“We go to the clearance rack to get the things people will never consider wearing, and that’s what we wear,” Conley says.
Hanmer may be spotted in an effortless vintage tan, collared shirt with girl’s “good-butt” jeans, a “big and gluttonous” belt buckle and designer eyeglass rims.
“We both wear girl’s jeans,” says Conley, “it makes the butt look good.”
“But not indie, tapered-leg skinny girl’s jeans,” Hanmer says, “just good-butt jeans.”
The guys, like many other thrifty fashonistas, like to shop at The Habitat for Humanity ReStore, Potter’s House Thrift Store and Goodwill.
“I take my clothes to donate them and Timi picks them out and says: ‘Hey, cool. look at this shirt,’” Hanmer says.
So what is Kite to the Moon’s concert attire, or in other words, party wear?
“[For shows,] we’ve worn sombreros, tuxedos; we’ve been cowboys, LA rockers; we’ve worn clothes over superhero costumes, suits and ties,” Hanmer says.
The red, yellow and blue superhero costumes proudly displaying “K,” “2” and “M” came from the “Tigerz” music video where the trio saves the day from the “evil, yet adorable Fuzzies.” The band then rocked the superhero gear for a few shows following the video shoot.
“Even if we’re just wearing T-shirts and jeans, it’s a theme in some way,” Hanmer says. Conley admits he can only remember one show that the band only wore T-shirts and jeans.
“There’s almost like, this Athens uniform, and it just doesn’t seem like our style,” Conley says.
Rogers says the amount of planning for their costumes really depends; sometimes they come up with ideas weeks in advance, other times it’s within two days of their performance. Last minute get-ups can be easily pulled from Conley’s own closet.
“I’ve got a closet full of all sorts of wild things; it’s like Timi’s Technicolor closet,” Conley says. “For Ziggy Stardust, I do four costume changes for that show. But then again I don’t play guitar for that show.”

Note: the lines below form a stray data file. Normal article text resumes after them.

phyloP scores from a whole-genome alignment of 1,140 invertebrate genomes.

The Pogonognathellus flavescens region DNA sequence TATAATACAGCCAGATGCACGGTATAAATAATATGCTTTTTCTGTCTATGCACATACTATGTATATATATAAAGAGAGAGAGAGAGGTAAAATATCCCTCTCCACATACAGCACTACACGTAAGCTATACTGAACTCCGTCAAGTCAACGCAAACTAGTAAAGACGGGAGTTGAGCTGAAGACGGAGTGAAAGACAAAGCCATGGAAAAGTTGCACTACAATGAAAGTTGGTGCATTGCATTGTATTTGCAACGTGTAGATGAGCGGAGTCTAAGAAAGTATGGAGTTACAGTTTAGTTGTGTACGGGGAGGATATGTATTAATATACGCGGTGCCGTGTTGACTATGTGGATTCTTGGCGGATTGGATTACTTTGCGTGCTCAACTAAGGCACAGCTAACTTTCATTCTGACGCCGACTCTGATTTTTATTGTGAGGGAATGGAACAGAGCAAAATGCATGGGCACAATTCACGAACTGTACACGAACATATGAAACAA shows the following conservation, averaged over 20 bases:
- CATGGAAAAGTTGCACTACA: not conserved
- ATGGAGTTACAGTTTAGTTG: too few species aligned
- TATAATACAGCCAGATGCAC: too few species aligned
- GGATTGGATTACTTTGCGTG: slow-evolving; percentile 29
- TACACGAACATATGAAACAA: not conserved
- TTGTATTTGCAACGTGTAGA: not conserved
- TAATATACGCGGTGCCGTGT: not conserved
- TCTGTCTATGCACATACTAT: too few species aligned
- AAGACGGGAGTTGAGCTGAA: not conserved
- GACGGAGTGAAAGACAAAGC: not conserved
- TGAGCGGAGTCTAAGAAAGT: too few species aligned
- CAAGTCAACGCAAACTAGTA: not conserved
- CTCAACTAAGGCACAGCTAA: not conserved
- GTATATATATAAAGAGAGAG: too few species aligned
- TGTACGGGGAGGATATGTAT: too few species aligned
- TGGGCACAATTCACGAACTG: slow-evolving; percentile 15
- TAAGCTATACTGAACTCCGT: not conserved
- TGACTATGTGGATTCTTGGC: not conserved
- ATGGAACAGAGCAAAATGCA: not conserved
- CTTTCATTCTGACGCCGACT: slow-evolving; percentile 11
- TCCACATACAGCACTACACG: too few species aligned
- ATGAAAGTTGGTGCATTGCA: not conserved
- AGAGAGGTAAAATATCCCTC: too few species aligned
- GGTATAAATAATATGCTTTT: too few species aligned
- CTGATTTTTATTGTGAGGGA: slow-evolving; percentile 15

Either way, the band can depend on the Tiger Girls to amplify the production of their live shows.
“Whatever we do is supplemented and complimented by the Tiger Girls,” says Conley.
The Tiger Girls, famous for their tiger-print leotard costumes, are local trapeze artists that have bonded with the band over their passion and ambition for big performances. Their name and notorious tiger bodysuits were inspired by Kite to the Moon’s single “Tigerz” from their debut album “Pounce,” released September 2010.
The trio, Lily Woodruff, Lauren Puls and Carrie Kretzer, collaborates with Kite to the Moon, interpreting their songs into aerial art that they perform live at the concerts on stage (or wherever they can rig a trapeze).
“They’ve dressed up as shiny, silver unicorns, Pink Panthers and Hooters girls,” says Conley. The Tiger girls wore the Hooters girls outfits on show in honor of the Kite to the Moon song “Redneck Girls with Poofy Hair.”
Even with his self-proclaimed “bone-head party attitude,” Rodgers still assures new listeners of Kite to the Moon that it is about the music, too.
“We want the audience to have a really good time, but sometimes you have to go back to the music,” Rodgers says. “We have to prove it’s not all theatrics, it’s good songs too.”
Kite to the Moon promises big things to come as the band will be concentrating on spreading “Pounce” to the masses.
“We are kind of at a beginning right now,” says Conley, “and we’ve emerged like the ‘swamp thing.’”